For our Halloween gathering, The Cellar Bards thought that Bethany W Pope would make a perfect guest, dealing as she does, in much of her work, with the unsettling depths and truths that define us as human creatures, in our lives as well as our deaths.
I’d seen Bethany read her work at a couple of different events over the past year and thought that her performance style – a disarming mix of intimacy and joyful enthusiasm for words – would suit The Cellar Bards evening and crowd, where the emphasis is on celebrating writing in all of its forms and incarnations.
Bethany’s most recent poetry collection, Undisturbed Circles, hadn’t yet been formally launched and so the evening served as an unofficial launch night for it. She introduced the volume and explained something of the form she’d used in the writing of it. Her technical descriptions of double acrostic sonnet crowns were fascinating, and she went on to illustrate her descriptions by reading samples from the collection. ‘Fox Cycle’ was particularly, beautifully, intricate and made me wish that I had something on paper in front of me, a visual anchor for her words as she read them aloud.
The evening was divided into two halves, with each of Bethany’s slots being followed by an open mic session and separated by a break, when the audience were able to chat with her. There was a lot of interest in the poetic styles and forms she used in each of her collections and she was as engaging and informative off the stage as she had been on it. This poet’s passion for her subject, and expert knowledge of it, spread through the audience like a contagion and by the end of the break I had received several requests from people, who had been undecided about participating, to be added to the final open mic slot so that they could read out their own work.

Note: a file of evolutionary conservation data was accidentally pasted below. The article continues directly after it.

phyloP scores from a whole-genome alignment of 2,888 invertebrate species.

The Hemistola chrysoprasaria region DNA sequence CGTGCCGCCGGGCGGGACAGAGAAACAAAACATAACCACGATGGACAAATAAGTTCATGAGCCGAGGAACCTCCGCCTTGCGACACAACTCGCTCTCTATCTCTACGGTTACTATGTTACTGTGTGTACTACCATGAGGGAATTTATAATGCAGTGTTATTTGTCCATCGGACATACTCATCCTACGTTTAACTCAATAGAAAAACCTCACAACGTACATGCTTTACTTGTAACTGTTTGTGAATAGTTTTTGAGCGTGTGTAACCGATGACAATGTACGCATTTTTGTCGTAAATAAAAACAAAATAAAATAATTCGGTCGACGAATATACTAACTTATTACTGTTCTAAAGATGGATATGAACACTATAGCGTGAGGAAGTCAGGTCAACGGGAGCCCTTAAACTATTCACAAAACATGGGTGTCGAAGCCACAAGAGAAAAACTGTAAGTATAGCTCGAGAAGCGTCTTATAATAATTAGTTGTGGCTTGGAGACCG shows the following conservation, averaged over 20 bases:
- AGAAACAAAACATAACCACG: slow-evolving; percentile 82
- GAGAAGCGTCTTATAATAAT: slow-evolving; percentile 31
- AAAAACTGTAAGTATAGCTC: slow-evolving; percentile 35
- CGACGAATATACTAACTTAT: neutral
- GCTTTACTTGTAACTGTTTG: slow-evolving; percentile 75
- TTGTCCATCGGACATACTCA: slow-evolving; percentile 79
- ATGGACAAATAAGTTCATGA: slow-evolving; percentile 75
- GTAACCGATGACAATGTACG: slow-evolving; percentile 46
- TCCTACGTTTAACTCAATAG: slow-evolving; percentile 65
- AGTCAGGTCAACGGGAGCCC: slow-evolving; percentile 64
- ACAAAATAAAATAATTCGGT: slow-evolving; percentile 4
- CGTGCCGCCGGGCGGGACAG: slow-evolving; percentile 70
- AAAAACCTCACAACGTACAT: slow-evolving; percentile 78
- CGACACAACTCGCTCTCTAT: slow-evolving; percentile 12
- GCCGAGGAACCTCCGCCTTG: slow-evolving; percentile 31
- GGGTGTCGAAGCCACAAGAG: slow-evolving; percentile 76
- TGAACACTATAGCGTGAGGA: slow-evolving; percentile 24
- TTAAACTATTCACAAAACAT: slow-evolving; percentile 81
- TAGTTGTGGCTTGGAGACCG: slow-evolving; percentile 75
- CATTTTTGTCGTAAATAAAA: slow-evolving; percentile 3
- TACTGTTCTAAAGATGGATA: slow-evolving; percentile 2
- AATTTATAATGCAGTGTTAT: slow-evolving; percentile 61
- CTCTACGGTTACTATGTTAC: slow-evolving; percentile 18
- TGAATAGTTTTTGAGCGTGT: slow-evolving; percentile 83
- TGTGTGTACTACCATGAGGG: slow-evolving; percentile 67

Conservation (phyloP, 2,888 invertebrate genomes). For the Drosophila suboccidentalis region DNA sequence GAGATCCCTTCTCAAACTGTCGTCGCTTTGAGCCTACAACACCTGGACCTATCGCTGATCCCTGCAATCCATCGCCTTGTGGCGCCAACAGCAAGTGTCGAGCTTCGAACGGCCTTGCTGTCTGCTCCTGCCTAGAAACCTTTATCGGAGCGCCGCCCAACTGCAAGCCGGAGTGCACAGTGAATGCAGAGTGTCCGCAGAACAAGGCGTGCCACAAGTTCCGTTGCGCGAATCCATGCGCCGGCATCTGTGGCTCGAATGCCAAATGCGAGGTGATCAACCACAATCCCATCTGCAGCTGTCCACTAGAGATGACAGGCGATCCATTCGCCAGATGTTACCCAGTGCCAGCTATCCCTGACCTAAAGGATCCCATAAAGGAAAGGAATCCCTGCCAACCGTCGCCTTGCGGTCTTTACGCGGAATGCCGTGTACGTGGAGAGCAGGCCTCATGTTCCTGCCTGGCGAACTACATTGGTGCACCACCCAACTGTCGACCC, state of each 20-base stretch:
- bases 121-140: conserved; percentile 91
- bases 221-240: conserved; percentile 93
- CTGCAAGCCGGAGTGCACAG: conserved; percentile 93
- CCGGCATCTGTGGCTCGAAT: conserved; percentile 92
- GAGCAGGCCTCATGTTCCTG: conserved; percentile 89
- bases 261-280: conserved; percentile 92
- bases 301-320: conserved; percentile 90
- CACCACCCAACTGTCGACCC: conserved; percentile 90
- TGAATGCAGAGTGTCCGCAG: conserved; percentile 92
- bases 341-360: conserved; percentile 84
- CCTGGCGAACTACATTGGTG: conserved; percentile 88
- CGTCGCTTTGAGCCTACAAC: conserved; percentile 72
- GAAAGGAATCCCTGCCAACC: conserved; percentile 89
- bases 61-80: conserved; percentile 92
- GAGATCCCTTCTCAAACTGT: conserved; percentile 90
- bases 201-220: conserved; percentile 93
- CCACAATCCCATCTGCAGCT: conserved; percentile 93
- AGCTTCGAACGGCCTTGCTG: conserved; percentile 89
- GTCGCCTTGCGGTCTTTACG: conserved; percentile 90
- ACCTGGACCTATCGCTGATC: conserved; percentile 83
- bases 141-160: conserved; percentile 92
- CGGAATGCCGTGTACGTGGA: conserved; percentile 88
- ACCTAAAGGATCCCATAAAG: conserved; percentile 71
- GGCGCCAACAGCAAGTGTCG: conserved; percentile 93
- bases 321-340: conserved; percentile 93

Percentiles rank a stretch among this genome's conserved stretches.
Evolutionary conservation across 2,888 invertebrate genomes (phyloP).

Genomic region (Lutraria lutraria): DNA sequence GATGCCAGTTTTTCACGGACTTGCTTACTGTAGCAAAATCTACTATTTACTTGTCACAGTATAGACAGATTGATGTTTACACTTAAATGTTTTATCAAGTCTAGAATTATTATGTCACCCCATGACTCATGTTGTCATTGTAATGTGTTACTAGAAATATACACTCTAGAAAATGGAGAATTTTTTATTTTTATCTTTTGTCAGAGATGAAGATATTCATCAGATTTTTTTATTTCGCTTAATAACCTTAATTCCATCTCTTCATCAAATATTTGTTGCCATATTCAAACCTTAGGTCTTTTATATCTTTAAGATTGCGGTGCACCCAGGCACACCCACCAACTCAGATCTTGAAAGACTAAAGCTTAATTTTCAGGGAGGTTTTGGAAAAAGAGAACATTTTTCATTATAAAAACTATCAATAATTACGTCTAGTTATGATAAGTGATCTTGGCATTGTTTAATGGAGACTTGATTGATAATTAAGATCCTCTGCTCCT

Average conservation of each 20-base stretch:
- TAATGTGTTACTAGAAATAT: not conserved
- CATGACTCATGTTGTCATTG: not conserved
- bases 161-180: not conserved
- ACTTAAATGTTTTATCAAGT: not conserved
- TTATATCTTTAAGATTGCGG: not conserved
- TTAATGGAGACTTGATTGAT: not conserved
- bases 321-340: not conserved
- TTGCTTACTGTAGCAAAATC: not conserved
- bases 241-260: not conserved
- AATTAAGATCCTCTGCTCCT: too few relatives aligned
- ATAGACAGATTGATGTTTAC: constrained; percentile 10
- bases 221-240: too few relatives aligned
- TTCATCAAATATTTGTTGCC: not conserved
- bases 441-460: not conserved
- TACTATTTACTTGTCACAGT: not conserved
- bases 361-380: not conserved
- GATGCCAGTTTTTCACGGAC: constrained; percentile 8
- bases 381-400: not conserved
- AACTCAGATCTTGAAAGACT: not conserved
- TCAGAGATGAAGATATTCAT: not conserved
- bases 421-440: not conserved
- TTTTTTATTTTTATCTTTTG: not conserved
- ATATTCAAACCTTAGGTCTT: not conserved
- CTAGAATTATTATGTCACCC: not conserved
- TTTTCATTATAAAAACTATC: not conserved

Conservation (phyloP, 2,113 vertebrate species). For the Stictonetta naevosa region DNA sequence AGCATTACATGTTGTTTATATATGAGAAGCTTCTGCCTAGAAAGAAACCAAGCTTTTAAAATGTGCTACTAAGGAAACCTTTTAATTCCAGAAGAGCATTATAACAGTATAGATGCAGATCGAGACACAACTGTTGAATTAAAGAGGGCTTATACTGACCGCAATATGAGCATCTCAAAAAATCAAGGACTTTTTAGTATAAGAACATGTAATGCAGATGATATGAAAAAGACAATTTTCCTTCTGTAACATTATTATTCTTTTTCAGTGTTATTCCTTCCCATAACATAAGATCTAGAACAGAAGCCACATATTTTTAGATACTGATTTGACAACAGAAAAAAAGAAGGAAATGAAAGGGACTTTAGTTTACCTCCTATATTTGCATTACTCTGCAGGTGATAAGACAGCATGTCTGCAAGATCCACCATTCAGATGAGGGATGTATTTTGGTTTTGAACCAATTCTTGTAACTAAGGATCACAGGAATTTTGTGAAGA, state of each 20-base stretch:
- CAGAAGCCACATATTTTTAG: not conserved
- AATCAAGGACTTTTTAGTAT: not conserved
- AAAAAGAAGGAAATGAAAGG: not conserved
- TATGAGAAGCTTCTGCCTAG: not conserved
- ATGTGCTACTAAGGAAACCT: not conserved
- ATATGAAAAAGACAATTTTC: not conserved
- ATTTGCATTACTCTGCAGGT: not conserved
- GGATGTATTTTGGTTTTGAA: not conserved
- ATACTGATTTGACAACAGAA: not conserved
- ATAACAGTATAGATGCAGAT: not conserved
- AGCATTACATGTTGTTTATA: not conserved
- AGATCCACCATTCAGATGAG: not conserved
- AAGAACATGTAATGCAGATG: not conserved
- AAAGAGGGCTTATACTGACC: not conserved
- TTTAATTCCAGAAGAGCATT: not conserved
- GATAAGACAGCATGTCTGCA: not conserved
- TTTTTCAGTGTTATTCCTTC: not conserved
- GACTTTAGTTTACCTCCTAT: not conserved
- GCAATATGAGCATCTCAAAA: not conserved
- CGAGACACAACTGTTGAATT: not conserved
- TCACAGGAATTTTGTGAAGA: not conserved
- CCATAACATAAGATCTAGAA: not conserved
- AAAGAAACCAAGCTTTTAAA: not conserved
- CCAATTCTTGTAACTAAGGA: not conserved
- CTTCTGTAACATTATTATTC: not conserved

I was already familiar with Bethany’s two previous collections, Crown of Thorns and A Radiance, and had been looking forward to her reading from them. Each poem has a fascinating back-story and from my memories of her previous performances, Bethany is generous in sharing these stories with the audience. This occasion was no different and no less enjoyable, with Bethany inserting a compelling narrative frame around each poem, demonstrating her skills as a prose writer and storyteller as well as a poet. She held the audience through poem after poem, and after the final open mic slot had ended, way beyond our usual finish time, she continued, with grace and enthusiasm, to talk to those members of the audience who hadn’t yet had a chance to speak to her.
In my role as host with The Cellar Bards I meet a lot of different writers, and I haven’t yet had reason to regret any of the bookings I’ve made. On the whole, us writers are a humble and pleasant bunch. Bethany W Pope, in her professionalism and her passion, both as a human being and as a writer, was a true delight and a guest the Bards will remember for a long time.